By Jolene Wiggins, Gravy Analytics CMO
As a digital marketer, I’m always measuring what works and what doesn’t: did my campaign reach the right people? Did they visit my business or ask to speak with sales? How is my new product launch going? What is my competition doing?
Derived from mobile location signals, location intelligence is an increasingly important trove of data and insights helping marketers answer these questions. But while there are many different types of analysis that can be done using mobile location data — from advertising attribution to site selection to brand loyalty — one of the most interesting is foot traffic analysis.
So, what exactly does foot traffic analysis tell us about a company, its customers, and their competition? Here are 5 things marketers can tell just by analyzing a company’s foot traffic data:
1. WE KNOW WHEN YOUR BUSINESS IS BUSY AND WHEN IT ISN’T.
Many families take advantage of school breaks to go on vacation, so you might assume that hotels and resorts are at their busiest when school is out of session. However, foot traffic analysis shows that this is not always the case. Consider foot traffic at JW Marriott hotels during the 2019 holiday season: while overall foot traffic in the ”hotel” category increased slightly over the holidays, total foot traffic at JW Marriott properties actually reached its peak earlier in the year.
2. WE CAN TELL IF YOUR BUSINESS IS DIFFERENTIATED – OR FOLLOWING A CROWD.
Top home improvement brands include Lowe’s, Home Depot, and Ace Hardware. While foot traffic patterns at Lowe’s and Home Depot are nearly identical— lower during the week and peaking on weekends — Ace Hardware sees more of its foot traffic during the week with only a slight increase on weekends. Whether through store location, product selection, or its customer service, Ace Hardware is running a very different business that brings home improvement buyers in on different days.
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3. WE UNDERSTAND HOW WELL YOU COMPANY IS PERFORMING RELATIVE TO OTHERS IN YOUR MARKET.
By comparing store foot traffic for a single brand to overall foot traffic for a particular category, marketers can get a pretty good idea of whether their brand is over-performing or under-performing compared to an area or industry as a whole. Consider mall staple Bath & Body Works compared to all Mall traffic:
Mall traffic peaks over the holidays (and during back-to-school shopping), but Bath & Body Works foot traffic is in an entirely different league during the holiday shopping season.
4. WE CAN TELL WHICH OF YOUR COMPETITORS ARE GAINING TRACTION.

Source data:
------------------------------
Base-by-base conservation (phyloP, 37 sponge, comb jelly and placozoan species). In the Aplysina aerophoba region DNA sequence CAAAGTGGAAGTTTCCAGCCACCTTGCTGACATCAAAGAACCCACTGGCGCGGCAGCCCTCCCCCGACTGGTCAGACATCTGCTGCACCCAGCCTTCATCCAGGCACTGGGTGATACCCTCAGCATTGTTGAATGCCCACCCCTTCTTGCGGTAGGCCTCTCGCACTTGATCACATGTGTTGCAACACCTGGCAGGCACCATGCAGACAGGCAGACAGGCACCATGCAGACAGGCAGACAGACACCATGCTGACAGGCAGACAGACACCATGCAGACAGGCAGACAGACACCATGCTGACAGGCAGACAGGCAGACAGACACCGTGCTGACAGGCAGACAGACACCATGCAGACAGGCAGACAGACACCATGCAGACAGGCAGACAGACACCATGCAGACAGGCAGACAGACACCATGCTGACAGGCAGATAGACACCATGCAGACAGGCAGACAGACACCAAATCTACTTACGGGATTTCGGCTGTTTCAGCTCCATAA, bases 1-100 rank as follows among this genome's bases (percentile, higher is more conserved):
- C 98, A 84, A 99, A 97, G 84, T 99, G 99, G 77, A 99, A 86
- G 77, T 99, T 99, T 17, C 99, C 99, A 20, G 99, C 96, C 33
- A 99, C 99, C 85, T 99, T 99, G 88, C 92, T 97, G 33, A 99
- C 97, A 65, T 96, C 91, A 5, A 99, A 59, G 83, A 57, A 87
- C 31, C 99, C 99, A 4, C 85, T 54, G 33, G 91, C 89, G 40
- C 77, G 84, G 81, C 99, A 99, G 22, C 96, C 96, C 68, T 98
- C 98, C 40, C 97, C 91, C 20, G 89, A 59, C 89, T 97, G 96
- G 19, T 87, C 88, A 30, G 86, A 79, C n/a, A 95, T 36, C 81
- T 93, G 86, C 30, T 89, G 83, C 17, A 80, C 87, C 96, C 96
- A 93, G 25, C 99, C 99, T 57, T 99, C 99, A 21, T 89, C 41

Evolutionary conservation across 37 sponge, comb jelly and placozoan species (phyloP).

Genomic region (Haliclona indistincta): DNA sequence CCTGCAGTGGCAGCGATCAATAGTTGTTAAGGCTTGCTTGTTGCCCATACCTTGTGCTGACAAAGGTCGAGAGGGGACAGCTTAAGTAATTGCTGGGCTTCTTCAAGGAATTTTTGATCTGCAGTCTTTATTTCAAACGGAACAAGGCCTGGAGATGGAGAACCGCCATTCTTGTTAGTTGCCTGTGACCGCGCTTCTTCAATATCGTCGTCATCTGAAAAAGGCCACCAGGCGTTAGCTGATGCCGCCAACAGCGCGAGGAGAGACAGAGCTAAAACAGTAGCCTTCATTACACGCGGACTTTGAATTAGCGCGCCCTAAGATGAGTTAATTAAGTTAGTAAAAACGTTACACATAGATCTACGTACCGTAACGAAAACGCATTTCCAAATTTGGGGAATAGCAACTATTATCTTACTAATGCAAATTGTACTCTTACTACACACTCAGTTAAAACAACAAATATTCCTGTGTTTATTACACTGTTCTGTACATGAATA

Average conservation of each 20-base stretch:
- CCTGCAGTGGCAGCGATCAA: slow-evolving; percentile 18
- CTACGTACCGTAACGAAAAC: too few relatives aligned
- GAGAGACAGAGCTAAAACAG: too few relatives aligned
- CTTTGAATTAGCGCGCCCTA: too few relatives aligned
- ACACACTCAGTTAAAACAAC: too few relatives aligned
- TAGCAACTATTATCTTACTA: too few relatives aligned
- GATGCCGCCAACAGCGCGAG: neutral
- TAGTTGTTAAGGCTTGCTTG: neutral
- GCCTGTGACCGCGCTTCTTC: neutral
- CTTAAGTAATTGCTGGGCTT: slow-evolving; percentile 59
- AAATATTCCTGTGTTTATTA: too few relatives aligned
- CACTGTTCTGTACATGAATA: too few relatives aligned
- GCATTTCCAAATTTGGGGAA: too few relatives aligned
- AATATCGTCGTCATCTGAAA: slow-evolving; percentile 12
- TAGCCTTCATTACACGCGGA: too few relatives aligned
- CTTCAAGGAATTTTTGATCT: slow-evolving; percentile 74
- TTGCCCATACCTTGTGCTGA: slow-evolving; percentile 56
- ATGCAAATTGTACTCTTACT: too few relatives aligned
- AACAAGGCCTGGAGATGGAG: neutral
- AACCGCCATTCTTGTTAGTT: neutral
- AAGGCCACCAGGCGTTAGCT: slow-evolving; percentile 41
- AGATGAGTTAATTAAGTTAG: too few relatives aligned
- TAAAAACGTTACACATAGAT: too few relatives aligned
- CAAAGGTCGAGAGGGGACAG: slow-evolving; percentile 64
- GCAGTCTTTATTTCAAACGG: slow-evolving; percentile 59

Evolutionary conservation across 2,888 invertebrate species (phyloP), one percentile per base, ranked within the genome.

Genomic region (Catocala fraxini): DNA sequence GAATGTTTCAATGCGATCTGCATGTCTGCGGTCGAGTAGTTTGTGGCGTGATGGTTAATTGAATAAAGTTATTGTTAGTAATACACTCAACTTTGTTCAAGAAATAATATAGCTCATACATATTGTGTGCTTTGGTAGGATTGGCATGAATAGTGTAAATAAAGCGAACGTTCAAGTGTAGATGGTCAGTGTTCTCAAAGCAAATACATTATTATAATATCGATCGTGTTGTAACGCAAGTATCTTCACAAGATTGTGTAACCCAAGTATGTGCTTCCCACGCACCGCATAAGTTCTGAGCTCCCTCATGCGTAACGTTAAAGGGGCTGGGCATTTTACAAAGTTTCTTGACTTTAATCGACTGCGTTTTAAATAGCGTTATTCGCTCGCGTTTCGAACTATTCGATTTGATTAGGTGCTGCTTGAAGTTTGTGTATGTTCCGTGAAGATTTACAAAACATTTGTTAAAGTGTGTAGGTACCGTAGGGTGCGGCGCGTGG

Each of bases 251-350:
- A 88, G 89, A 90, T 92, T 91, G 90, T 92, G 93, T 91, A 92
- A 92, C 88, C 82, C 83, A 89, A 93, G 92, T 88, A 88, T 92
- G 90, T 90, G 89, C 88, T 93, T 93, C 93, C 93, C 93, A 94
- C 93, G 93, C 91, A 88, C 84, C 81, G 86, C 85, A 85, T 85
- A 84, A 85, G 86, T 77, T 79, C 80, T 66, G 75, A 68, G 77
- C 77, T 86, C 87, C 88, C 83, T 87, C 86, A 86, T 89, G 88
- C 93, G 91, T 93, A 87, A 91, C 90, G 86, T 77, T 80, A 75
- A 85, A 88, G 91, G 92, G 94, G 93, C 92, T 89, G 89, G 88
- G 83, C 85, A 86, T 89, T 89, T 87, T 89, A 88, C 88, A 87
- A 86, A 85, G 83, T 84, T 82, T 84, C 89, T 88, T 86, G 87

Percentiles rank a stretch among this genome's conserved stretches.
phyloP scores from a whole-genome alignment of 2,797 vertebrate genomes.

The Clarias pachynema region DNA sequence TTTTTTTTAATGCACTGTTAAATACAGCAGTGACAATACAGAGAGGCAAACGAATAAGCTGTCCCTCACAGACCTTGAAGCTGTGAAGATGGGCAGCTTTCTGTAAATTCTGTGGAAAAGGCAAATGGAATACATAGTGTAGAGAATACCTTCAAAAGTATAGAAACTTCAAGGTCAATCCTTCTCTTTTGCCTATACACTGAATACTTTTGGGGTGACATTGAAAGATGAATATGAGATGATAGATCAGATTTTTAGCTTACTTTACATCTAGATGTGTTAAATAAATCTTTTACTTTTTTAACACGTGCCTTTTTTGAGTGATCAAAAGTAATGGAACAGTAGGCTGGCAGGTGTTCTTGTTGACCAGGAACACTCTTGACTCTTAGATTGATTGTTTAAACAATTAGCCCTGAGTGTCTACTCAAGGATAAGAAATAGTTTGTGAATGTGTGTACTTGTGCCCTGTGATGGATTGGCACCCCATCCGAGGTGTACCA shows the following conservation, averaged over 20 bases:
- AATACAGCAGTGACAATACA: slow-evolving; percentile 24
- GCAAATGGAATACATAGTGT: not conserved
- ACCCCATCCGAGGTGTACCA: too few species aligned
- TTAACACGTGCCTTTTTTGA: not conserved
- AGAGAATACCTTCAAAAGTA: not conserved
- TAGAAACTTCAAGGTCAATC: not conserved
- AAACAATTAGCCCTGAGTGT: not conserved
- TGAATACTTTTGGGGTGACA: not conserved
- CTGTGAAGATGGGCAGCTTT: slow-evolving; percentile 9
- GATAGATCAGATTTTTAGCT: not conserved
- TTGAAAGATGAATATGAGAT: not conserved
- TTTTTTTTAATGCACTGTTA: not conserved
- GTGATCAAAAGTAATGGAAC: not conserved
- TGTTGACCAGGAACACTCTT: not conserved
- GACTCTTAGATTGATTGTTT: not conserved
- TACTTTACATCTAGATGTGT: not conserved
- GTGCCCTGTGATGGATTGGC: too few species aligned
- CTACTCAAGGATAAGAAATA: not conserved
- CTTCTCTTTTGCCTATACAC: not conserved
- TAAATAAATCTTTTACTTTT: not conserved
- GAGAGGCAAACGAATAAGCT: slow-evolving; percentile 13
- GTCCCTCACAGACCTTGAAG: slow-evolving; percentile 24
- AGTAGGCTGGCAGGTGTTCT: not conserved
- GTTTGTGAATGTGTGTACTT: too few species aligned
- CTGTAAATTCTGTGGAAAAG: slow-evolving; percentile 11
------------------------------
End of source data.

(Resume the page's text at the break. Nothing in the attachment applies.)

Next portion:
Competitors in a mature market often trade customers and foot traffic. When one company sees an increase in foot traffic, another company competing for the same customers receives less foot traffic. Popeyes’ spicy chicken sandwich, first introduced in August – and quickly removed from the menu when inventory could not keep pace with consumer demand – immediately shifted foot traffic from other fast food chicken competitors like KFC and Chick-Fil-A. After Popeyes reintroduced its sandwich in early November, Popeyes share of foot traffic increased once again, and remained higher through the end of 2019.
5. WE KNOW IF YOUR LATEST MARKETING CAMPAIGN WAS SUCCESSFUL.
Pronounced changes in foot traffic patterns are often good indicators that a marketing program was successful. Consider the department store category, which sees its highest foot traffic of the year during the holiday shopping season. Looking at just one department store, Dillard’s, we see that foot traffic follows the same pattern – except for New Year’s Day. On New Year’s Day, Dillard’s saw even higher foot traffic than on Black Friday. Why did this happen? Dillard’s planned and promoted a New Year’s Day sale that clearly succeeded in bringing more customers to its stores. It probably helped that Dillard’s was one of just a few retailers promoting a New Year’s Day sale, making it easier to get shoppers’ attention.
Foot Traffic and Location Intelligence as Marketing Tools
These are just a few of our observations based on foot traffic data for more than 3.500 leading brands. Foot traffic insights can also be used to identify new market trends, inform new product or service ideas, and provide clues when additional research or troubleshooting is needed. Location intelligence and foot traffic analysis are valuable tools for any marketer wanting to better understand their industry, measure the success of various initiatives, and keep tabs on the competition.
What could you learn about your business – and your competitors – from foot traffic data? Speak with one of our location data experts to find out. Request your no-obligation consultation today.